Rhubarb Trifle

Most impressive dessert I've ever made. I can hardly believe its glory!

I love rhubarb. It's probably my favorite pie - not with strawberries (at least not cooked), just on its own. So tangy and wonderful. I keep trying to grow it in my garden, but it never seems to quite take off (probably needs more water). I have high hopes for this year though. Just started seeing it in the grocery store, so I had to get some!

I had a rhubarb trifle once before, in a fancy "gastropub" in London, but the rhubarb sauce was very sour and the cream not very sweet. It was so great in concept, but I figured I could do better.

I've never made a trifle before, so of course I consulted the Joy of Cooking. They say that you can use any kind of leftover cake, and I had a box of cake mix sitting around, so I just whipped that up. The rhubarb sauce is super easy, you just slice the rhubarb about 1" thick (I used 6-8 stalks), and simmer them with a little water and sugar to taste (I used maybe 1/3 cup).

Now, for the slightly tricky part - Creme Anglaise, a smooth custard sauce, to which I added some orange zest to complement the rhubarb. The technique is quite important - if you heat the sauce above 170F, it will curdle.

1 1/2 cups whole milk
1 1/2 cups cream
9 egg yolks
3/4 cup sugar
orange zest

Whisk the egg yolks and sugar together in a medium bowl. Cook the milk over medium heat in a heavy-bottomed saucepan, stirring, until bubbles form around the edges. Very gradually, whisk the hot milk into the egg mixture. Return this mixture to the saucepan and set over low heat. Rinse and dry the bowl, and set a fine-mesh sieve over the top. Using a rubber spatula or a wooden spoon (they make better contact with the bottom of the pan so you can feel what's going on better), stir the sauce gently but constantly, making sure you're getting the entire bottom and corners of the pan.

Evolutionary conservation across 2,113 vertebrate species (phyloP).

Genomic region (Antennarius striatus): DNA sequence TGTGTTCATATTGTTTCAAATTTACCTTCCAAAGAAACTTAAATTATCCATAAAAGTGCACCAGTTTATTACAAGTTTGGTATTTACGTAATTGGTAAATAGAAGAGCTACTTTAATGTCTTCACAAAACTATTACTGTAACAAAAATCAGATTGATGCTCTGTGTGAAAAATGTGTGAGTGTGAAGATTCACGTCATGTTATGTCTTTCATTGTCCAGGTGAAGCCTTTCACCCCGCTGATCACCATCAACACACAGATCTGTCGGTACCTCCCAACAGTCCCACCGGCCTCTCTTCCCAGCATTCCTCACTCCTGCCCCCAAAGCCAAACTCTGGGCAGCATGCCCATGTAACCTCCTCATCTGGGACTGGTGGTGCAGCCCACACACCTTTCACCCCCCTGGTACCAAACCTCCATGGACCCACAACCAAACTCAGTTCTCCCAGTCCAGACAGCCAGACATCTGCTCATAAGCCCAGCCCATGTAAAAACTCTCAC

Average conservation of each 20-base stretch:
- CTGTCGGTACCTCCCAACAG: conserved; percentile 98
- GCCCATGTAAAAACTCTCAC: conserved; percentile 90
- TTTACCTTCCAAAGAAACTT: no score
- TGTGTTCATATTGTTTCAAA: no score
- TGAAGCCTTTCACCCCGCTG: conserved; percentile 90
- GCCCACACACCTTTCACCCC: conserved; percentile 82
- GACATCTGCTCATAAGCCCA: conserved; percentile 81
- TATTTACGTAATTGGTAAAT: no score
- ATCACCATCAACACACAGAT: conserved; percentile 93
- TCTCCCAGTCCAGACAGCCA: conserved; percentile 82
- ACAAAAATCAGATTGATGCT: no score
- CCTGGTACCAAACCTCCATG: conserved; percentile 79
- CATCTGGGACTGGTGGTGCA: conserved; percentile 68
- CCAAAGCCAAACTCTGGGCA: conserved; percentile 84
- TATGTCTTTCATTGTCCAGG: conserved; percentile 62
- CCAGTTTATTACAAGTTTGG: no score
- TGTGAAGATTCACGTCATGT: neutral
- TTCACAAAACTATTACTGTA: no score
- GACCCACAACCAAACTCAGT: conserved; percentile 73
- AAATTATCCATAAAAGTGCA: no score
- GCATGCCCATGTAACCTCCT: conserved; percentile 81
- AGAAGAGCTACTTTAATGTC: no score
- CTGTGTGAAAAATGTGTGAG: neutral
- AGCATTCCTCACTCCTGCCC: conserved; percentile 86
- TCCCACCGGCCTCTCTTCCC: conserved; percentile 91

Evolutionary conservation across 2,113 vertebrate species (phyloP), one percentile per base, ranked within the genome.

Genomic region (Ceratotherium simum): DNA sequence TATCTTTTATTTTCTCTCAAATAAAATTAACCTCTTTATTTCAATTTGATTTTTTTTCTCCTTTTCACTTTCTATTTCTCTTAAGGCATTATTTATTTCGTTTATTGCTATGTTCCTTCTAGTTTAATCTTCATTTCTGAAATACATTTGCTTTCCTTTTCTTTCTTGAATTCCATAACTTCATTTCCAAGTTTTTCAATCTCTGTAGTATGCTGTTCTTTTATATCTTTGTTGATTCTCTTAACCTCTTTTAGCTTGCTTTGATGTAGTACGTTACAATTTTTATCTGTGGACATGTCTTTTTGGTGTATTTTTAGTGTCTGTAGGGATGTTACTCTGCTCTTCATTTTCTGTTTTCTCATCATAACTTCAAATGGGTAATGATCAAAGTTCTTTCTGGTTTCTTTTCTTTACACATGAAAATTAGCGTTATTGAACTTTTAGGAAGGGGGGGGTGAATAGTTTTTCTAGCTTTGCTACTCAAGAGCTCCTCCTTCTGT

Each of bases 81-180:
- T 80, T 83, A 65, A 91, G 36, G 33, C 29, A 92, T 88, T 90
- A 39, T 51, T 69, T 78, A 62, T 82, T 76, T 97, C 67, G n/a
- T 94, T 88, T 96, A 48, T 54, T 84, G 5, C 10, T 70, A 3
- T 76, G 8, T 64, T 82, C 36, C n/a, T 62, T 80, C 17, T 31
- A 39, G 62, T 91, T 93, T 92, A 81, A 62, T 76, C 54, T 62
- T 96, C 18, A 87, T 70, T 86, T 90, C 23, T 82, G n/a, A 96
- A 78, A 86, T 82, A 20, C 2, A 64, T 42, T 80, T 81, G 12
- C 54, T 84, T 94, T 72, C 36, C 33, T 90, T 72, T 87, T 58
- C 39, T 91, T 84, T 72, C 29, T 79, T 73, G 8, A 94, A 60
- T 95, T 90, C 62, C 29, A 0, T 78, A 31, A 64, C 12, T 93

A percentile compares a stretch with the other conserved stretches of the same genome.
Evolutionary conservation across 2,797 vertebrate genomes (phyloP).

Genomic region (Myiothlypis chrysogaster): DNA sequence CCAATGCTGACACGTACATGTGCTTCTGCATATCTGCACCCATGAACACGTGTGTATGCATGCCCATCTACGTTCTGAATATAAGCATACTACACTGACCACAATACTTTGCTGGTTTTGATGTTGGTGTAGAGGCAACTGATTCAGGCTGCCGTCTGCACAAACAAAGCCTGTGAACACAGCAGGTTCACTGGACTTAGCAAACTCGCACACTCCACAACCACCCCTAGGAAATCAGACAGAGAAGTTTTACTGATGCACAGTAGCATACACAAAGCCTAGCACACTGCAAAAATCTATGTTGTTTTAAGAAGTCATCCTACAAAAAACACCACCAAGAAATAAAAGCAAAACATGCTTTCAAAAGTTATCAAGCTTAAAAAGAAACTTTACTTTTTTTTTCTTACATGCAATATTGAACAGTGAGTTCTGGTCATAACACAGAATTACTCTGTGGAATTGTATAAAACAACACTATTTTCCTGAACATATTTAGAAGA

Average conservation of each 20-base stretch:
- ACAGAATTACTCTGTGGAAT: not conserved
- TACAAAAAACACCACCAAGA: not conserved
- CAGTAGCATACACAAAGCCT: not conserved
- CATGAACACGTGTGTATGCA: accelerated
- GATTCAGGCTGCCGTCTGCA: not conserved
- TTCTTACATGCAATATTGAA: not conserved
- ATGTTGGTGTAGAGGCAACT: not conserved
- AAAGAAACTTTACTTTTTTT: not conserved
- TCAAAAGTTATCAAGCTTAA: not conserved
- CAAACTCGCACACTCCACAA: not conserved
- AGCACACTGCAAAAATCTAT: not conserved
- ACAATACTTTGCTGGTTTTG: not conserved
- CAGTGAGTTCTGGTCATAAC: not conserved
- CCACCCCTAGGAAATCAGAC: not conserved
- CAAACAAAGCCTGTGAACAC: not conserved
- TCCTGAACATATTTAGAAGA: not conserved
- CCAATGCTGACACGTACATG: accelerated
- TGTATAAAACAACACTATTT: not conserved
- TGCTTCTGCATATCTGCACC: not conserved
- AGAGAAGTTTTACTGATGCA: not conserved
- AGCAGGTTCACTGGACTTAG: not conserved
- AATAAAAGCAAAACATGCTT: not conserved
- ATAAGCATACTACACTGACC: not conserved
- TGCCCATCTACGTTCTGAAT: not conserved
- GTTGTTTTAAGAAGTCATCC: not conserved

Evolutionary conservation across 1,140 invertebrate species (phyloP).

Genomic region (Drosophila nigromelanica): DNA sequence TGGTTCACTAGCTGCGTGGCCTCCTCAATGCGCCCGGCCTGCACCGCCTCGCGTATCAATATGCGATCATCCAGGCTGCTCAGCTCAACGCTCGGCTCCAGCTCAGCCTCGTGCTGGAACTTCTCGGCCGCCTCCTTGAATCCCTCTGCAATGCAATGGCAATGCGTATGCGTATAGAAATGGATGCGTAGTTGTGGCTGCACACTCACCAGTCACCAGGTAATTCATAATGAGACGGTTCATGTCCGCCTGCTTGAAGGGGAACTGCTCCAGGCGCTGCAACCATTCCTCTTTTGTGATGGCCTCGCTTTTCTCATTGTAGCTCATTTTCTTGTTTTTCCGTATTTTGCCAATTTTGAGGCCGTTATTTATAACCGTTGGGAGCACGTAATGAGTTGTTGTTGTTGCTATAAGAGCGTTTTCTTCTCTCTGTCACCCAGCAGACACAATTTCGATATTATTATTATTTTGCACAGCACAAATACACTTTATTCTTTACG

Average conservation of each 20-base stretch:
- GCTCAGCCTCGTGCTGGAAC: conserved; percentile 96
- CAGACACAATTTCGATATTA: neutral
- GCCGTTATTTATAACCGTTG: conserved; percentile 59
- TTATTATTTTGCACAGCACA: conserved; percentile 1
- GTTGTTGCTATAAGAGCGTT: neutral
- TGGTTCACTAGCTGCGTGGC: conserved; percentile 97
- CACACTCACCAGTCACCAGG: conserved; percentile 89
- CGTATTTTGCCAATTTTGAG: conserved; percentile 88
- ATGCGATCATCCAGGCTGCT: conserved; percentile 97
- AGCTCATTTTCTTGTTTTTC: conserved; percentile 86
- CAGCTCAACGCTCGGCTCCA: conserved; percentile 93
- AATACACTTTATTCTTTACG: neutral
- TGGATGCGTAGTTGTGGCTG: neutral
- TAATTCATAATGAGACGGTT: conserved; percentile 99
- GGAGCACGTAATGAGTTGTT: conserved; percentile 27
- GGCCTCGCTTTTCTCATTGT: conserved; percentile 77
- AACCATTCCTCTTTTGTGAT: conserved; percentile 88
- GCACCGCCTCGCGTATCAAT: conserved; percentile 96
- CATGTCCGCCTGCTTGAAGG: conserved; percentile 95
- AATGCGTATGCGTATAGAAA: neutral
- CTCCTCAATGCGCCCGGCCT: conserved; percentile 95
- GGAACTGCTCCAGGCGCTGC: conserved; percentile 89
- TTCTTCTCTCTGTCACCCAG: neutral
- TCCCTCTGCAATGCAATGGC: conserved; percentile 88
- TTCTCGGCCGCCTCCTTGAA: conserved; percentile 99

The sauce is getting close to done when the foam dissipates from the top, and you can feel tiny bubbles as you're scraping the bottom. Suddenly, the sauce will acquire body and a slight sheen - take it off the heat, and continue stirring for another 2 minutes, then pour through the sieve back into the bowl. If you suddenly realize you've overdone it, quickly pour it through the sieve to arrest the cooking, and keep stirring to cool it. If it has gotten a little grainy, you can try running it in the blender a bit to smooth it out. At this point I added the orange zest, or if you like you could add 2 tsp vanilla. For trifle, the sauce needs to be refrigerated until cold. Stirring it periodically during the first 10 minutes of cooling will keep a skin from forming.

Assembling the trifle:
Put a layer of cake in the bottom of the bowl, and drizzle it with a bit of brandy (or other sweet liquor or wine) if desired. Put a layer of custard sauce (about half of it) over this. Then gently spoon about half the rhubarb sauce on top. Repeat with another layer of cake, custard, then rhubarb. Top with whipped cream. I happened to have some fresh strawberries, so I put them on for garnish, with a little extra orange zest. Wow!! I also made a couple of extra little ones because I couldn't fit all the good stuff into one dish.


Unknown said…
Looks amazing! Well ... how does it taste? Well I guess I'll just come over and taste for myself ; )
Elizabeth said…
Lovely looking trifle Amy.
And you are right, rhubarb on it's own is wonderful; doesn't always have to have strawberries.
Alison said…
You should ask Dave about the time my housemate Tracy Little made trifle...it was the only time I've ever had it, and it was AWFUL. I'm certain that I would like yours, however. It's pretty!
Amy said…
Really? That's so funny! Dave said he liked Tracy's trifle. He said she put LOTS of sherry in it to soak the cake. This WAS delicious. Luckily we had help to eat it - we took it to a BBQ.
Amy said…
Elizabeth, I love your site!!
I could definitely get obsessed with rhubarb.

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